Health professionals' views about who would benefit from using a closed-loop system: a qualitative study.
Diabetic medicine : a journal of the British Diabetic Association
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Lawton, J., Kimbell, B., Rankin, D., Ashcroft, N., Varghese, L., Allen, J., Boughton, C., et al. (2020). Health professionals' views about who would benefit from using a closed-loop system: a qualitative study.. Diabetic medicine : a journal of the British Diabetic Association, 37 (6), 1030-1037. https://doi.org/10.1111/dme.14252
Aims To explore health professionals’ views about who would benefit from using a closed-loop system and who should be prioritised for access to the technology in routine clinical care. Methods Health professionals (n=22) delivering the Closed Loop from Onset in type 1 Diabetes (CLOuD) trial were interviewed after they had ≥6 months experience supporting participants using a closed-loop system. Data were analysed thematically. Results Interviewees described holding strong assumptions about the kinds of people who would use the technology effectively prior to the trial. Interviewees described changing their views as a result of observing individuals engaging with the closed-loop system in ways they had not anticipated. This included educated, technologically competent individuals who over-interacted with the system in ways which could compromise glycaemic control. Other individuals, who health professionals assumed would struggle to understand and use the technology, were reported to have benefited from it because they stood back and allowed the system to operate without interference. Interviewees concluded that individual, family, and psychological attributes cannot be used as pre-selection criteria and, ideally, all individuals should be given the chance to try the technology. However, it was recognised that clinical guidelines will be needed to inform difficult decisions about treatment allocation (and withdrawal), with young children and infants being considered priority groups. Conclusions To ensure fair and equitable access to closed-loop systems, prejudicial and stereotypical assumptions held by health professionals may need to be addressed. To support their decision-making, clinical guidelines need to be made available in a timely manner.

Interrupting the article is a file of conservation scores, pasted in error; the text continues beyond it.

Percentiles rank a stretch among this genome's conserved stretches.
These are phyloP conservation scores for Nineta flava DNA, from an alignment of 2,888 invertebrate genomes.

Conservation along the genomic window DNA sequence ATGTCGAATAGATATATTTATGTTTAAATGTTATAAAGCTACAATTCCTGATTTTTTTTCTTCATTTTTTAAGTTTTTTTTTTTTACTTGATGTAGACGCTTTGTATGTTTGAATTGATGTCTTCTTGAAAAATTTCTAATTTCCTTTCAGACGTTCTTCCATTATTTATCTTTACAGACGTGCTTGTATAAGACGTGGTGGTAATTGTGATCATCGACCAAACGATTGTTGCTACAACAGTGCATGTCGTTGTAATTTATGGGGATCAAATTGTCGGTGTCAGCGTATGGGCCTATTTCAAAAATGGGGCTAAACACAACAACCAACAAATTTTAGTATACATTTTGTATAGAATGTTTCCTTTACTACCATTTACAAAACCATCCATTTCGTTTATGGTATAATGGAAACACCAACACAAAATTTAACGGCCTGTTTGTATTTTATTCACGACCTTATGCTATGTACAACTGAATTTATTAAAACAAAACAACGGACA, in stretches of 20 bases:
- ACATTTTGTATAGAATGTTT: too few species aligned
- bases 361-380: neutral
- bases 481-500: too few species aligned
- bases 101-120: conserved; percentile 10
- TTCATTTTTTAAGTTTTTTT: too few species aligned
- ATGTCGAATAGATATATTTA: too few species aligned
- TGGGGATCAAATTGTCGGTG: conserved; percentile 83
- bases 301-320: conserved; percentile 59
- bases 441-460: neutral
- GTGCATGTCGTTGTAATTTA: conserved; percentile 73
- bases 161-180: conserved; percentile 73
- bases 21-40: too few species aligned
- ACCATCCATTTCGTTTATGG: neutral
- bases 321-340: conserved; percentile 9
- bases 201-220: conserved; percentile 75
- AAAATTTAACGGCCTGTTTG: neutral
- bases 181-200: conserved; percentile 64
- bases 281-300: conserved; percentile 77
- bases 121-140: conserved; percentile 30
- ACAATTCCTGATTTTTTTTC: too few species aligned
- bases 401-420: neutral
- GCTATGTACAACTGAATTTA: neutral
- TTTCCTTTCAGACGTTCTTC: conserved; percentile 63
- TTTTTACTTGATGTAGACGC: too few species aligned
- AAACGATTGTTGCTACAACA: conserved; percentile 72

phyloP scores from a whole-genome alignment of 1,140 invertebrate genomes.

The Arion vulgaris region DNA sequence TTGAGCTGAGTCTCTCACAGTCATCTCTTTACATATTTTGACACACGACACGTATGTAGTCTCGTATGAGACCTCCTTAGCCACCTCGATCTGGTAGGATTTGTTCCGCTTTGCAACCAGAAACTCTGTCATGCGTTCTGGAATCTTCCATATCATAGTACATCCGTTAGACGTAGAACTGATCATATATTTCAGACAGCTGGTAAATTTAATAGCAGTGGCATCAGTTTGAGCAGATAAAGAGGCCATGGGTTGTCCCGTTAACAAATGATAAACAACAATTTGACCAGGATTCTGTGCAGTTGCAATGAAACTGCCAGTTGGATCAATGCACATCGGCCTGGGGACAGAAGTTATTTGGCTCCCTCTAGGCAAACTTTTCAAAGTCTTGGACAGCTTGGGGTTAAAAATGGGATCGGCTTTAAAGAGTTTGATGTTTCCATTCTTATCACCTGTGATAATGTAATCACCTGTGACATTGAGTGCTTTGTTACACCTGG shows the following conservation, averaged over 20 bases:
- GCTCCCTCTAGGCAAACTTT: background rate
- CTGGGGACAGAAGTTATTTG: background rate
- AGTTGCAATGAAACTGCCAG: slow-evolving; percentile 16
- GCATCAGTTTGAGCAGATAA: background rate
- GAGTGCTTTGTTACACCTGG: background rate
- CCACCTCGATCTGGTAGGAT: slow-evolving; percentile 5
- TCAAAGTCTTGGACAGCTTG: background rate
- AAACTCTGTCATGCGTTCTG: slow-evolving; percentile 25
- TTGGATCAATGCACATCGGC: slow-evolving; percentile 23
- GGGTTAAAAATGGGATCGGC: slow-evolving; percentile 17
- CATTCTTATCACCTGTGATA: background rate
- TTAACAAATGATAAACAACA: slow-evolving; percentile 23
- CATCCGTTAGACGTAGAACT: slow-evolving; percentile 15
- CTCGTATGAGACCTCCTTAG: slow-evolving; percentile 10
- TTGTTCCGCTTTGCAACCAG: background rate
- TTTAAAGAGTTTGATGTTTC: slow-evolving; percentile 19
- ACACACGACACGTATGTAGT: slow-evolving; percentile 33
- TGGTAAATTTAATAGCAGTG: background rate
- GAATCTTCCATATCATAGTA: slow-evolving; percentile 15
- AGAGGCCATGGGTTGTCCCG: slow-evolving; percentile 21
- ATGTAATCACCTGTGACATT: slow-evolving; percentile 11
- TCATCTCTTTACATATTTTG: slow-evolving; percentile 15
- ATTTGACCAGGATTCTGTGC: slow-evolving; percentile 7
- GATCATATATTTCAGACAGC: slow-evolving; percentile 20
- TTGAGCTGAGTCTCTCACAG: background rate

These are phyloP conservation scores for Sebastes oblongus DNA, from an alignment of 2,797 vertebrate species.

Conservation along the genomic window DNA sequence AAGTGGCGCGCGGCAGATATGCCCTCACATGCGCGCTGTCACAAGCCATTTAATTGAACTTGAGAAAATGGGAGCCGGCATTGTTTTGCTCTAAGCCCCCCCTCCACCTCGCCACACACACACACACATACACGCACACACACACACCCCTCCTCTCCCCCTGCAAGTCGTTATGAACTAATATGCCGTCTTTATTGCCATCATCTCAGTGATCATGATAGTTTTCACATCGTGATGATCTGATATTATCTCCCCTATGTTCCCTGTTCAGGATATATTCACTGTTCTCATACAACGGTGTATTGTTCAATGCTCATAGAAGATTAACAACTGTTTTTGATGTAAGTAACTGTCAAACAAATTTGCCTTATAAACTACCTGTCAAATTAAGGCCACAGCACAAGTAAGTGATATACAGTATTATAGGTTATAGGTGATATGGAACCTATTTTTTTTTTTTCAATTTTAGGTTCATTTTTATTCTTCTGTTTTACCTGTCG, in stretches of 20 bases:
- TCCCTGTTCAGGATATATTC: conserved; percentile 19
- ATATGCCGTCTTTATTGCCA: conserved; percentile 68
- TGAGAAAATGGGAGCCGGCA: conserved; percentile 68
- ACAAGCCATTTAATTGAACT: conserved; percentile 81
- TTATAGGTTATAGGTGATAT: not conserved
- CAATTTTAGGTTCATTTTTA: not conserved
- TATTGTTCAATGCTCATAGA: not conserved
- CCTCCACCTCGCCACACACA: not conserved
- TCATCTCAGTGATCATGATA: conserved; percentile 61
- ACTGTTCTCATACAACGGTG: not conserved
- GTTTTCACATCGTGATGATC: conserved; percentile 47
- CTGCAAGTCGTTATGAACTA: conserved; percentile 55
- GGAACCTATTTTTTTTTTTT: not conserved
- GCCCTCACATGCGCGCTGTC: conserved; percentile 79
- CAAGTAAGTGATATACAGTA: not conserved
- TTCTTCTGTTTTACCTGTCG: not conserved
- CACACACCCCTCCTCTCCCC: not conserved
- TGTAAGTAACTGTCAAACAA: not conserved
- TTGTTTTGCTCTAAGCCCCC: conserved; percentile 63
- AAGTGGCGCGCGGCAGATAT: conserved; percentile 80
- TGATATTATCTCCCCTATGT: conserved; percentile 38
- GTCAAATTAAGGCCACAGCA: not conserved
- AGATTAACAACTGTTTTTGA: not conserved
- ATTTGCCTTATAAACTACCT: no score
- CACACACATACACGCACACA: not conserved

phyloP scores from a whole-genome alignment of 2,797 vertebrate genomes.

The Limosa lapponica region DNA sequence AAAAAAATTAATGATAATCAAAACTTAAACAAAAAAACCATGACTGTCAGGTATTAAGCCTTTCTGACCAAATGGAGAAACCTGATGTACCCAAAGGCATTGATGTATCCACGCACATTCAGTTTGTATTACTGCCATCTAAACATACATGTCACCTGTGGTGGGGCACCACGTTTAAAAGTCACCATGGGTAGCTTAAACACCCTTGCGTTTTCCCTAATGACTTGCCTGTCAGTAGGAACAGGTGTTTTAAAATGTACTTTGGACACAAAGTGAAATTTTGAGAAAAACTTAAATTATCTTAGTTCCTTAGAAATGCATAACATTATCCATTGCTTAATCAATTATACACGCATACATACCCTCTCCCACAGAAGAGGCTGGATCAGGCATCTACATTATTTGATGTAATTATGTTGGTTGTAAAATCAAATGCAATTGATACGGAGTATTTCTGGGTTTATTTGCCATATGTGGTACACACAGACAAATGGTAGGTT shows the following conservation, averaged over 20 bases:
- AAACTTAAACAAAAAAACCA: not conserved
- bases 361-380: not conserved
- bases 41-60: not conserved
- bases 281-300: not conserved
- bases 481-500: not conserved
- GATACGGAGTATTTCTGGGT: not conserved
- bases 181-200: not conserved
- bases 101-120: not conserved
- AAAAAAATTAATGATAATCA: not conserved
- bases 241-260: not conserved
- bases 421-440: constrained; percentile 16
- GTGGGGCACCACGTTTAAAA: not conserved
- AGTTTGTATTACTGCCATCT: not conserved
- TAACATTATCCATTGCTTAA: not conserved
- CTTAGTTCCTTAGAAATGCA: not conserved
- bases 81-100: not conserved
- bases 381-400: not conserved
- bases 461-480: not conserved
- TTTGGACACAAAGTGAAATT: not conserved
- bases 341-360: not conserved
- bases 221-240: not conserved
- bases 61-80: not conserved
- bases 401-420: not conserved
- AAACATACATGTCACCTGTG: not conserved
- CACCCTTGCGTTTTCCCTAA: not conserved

Cambridge University Hospitals NHS Foundation Trust (CUH) (146281)
Helmsley Charitable Trust (#2016PG-T1D045)
Department of Health (via National Institute for Health Research (NIHR)) (EME 14/23/09)
Wellcome Trust (100574/Z/12/Z)
Embargo Lift Date
External DOI: https://doi.org/10.1111/dme.14252
This record's URL: https://www.repository.cam.ac.uk/handle/1810/300236
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